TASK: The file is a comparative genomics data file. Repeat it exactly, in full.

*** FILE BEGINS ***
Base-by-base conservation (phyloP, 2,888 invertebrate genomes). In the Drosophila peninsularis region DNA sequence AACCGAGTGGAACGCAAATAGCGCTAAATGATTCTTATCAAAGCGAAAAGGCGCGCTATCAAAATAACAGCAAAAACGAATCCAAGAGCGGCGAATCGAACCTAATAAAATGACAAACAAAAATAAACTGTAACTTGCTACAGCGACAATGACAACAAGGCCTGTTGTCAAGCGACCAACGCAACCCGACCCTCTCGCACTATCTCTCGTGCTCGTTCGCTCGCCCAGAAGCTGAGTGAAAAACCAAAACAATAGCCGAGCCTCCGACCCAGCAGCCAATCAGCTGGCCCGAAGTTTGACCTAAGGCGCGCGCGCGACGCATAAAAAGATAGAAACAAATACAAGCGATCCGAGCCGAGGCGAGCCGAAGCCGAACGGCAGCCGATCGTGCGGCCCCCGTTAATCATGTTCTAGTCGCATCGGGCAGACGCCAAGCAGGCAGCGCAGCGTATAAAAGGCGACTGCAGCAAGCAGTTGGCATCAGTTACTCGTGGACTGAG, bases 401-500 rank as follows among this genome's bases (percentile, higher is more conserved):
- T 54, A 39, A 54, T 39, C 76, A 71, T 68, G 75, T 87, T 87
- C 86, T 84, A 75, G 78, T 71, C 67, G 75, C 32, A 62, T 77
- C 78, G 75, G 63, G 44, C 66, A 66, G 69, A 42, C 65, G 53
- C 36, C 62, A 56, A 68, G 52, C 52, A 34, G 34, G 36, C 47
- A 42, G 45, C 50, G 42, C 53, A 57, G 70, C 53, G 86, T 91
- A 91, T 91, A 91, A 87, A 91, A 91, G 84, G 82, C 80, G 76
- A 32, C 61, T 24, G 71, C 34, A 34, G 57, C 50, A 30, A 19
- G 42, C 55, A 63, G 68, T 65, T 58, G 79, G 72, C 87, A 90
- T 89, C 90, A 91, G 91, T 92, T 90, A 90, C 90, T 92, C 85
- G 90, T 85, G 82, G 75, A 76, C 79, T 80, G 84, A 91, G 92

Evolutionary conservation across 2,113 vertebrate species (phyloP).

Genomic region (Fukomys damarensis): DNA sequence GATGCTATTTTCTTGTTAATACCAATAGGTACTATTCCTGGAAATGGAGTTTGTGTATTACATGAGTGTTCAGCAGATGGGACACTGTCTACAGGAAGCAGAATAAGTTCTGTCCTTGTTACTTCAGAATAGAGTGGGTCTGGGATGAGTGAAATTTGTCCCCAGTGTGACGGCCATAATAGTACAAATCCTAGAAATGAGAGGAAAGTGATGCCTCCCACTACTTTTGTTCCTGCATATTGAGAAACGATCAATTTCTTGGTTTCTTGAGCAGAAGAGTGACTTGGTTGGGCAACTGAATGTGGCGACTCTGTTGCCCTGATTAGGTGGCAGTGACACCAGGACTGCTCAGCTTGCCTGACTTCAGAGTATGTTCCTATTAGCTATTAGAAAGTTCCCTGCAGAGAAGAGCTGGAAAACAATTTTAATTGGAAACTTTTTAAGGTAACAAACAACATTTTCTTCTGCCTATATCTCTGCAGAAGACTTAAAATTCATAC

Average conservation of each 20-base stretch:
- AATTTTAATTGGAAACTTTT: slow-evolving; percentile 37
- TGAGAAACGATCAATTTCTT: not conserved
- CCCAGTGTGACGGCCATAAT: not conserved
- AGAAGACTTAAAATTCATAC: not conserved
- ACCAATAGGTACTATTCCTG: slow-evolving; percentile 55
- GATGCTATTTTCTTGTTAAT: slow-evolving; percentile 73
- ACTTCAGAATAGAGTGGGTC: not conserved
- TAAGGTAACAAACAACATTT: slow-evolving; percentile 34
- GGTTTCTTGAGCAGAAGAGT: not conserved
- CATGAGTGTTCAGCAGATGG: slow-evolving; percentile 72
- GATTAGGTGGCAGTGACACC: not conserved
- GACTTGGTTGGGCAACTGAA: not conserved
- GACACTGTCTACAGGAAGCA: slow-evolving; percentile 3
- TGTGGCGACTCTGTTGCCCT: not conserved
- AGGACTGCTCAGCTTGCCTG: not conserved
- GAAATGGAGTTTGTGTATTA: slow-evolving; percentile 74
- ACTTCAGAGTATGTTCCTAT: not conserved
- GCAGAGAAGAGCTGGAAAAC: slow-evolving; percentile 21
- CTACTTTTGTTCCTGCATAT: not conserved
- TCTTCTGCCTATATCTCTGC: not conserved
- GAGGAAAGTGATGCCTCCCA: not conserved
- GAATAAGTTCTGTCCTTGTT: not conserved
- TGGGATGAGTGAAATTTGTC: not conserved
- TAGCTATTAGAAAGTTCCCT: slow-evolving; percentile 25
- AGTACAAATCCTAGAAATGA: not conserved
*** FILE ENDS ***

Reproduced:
Base-by-base conservation (phyloP, 2,888 invertebrate genomes). In the Drosophila peninsularis region DNA sequence AACCGAGTGGAACGCAAATAGCGCTAAATGATTCTTATCAAAGCGAAAAGGCGCGCTATCAAAATAACAGCAAAAACGAATCCAAGAGCGGCGAATCGAACCTAATAAAATGACAAACAAAAATAAACTGTAACTTGCTACAGCGACAATGACAACAAGGCCTGTTGTCAAGCGACCAACGCAACCCGACCCTCTCGCACTATCTCTCGTGCTCGTTCGCTCGCCCAGAAGCTGAGTGAAAAACCAAAACAATAGCCGAGCCTCCGACCCAGCAGCCAATCAGCTGGCCCGAAGTTTGACCTAAGGCGCGCGCGCGACGCATAAAAAGATAGAAACAAATACAAGCGATCCGAGCCGAGGCGAGCCGAAGCCGAACGGCAGCCGATCGTGCGGCCCCCGTTAATCATGTTCTAGTCGCATCGGGCAGACGCCAAGCAGGCAGCGCAGCGTATAAAAGGCGACTGCAGCAAGCAGTTGGCATCAGTTACTCGTGGACTGAG, bases 401-500 rank as follows among this genome's bases (percentile, higher is more conserved):
- T 54, A 39, A 54, T 39, C 76, A 71, T 68, G 75, T 87, T 87
- C 86, T 84, A 75, G 78, T 71, C 67, G 75, C 32, A 62, T 77
- C 78, G 75, G 63, G 44, C 66, A 66, G 69, A 42, C 65, G 53
- C 36, C 62, A 56, A 68, G 52, C 52, A 34, G 34, G 36, C 47
- A 42, G 45, C 50, G 42, C 53, A 57, G 70, C 53, G 86, T 91
- A 91, T 91, A 91, A 87, A 91, A 91, G 84, G 82, C 80, G 76
- A 32, C 61, T 24, G 71, C 34, A 34, G 57, C 50, A 30, A 19
- G 42, C 55, A 63, G 68, T 65, T 58, G 79, G 72, C 87, A 90
- T 89, C 90, A 91, G 91, T 92, T 90, A 90, C 90, T 92, C 85
- G 90, T 85, G 82, G 75, A 76, C 79, T 80, G 84, A 91, G 92

Evolutionary conservation across 2,113 vertebrate species (phyloP).

Genomic region (Fukomys damarensis): DNA sequence GATGCTATTTTCTTGTTAATACCAATAGGTACTATTCCTGGAAATGGAGTTTGTGTATTACATGAGTGTTCAGCAGATGGGACACTGTCTACAGGAAGCAGAATAAGTTCTGTCCTTGTTACTTCAGAATAGAGTGGGTCTGGGATGAGTGAAATTTGTCCCCAGTGTGACGGCCATAATAGTACAAATCCTAGAAATGAGAGGAAAGTGATGCCTCCCACTACTTTTGTTCCTGCATATTGAGAAACGATCAATTTCTTGGTTTCTTGAGCAGAAGAGTGACTTGGTTGGGCAACTGAATGTGGCGACTCTGTTGCCCTGATTAGGTGGCAGTGACACCAGGACTGCTCAGCTTGCCTGACTTCAGAGTATGTTCCTATTAGCTATTAGAAAGTTCCCTGCAGAGAAGAGCTGGAAAACAATTTTAATTGGAAACTTTTTAAGGTAACAAACAACATTTTCTTCTGCCTATATCTCTGCAGAAGACTTAAAATTCATAC

Average conservation of each 20-base stretch:
- AATTTTAATTGGAAACTTTT: slow-evolving; percentile 37
- TGAGAAACGATCAATTTCTT: not conserved
- CCCAGTGTGACGGCCATAAT: not conserved
- AGAAGACTTAAAATTCATAC: not conserved
- ACCAATAGGTACTATTCCTG: slow-evolving; percentile 55
- GATGCTATTTTCTTGTTAAT: slow-evolving; percentile 73
- ACTTCAGAATAGAGTGGGTC: not conserved
- TAAGGTAACAAACAACATTT: slow-evolving; percentile 34
- GGTTTCTTGAGCAGAAGAGT: not conserved
- CATGAGTGTTCAGCAGATGG: slow-evolving; percentile 72
- GATTAGGTGGCAGTGACACC: not conserved
- GACTTGGTTGGGCAACTGAA: not conserved
- GACACTGTCTACAGGAAGCA: slow-evolving; percentile 3
- TGTGGCGACTCTGTTGCCCT: not conserved
- AGGACTGCTCAGCTTGCCTG: not conserved
- GAAATGGAGTTTGTGTATTA: slow-evolving; percentile 74
- ACTTCAGAGTATGTTCCTAT: not conserved
- GCAGAGAAGAGCTGGAAAAC: slow-evolving; percentile 21
- CTACTTTTGTTCCTGCATAT: not conserved
- TCTTCTGCCTATATCTCTGC: not conserved
- GAGGAAAGTGATGCCTCCCA: not conserved
- GAATAAGTTCTGTCCTTGTT: not conserved
- TGGGATGAGTGAAATTTGTC: not conserved
- TAGCTATTAGAAAGTTCCCT: slow-evolving; percentile 25
- AGTACAAATCCTAGAAATGA: not conserved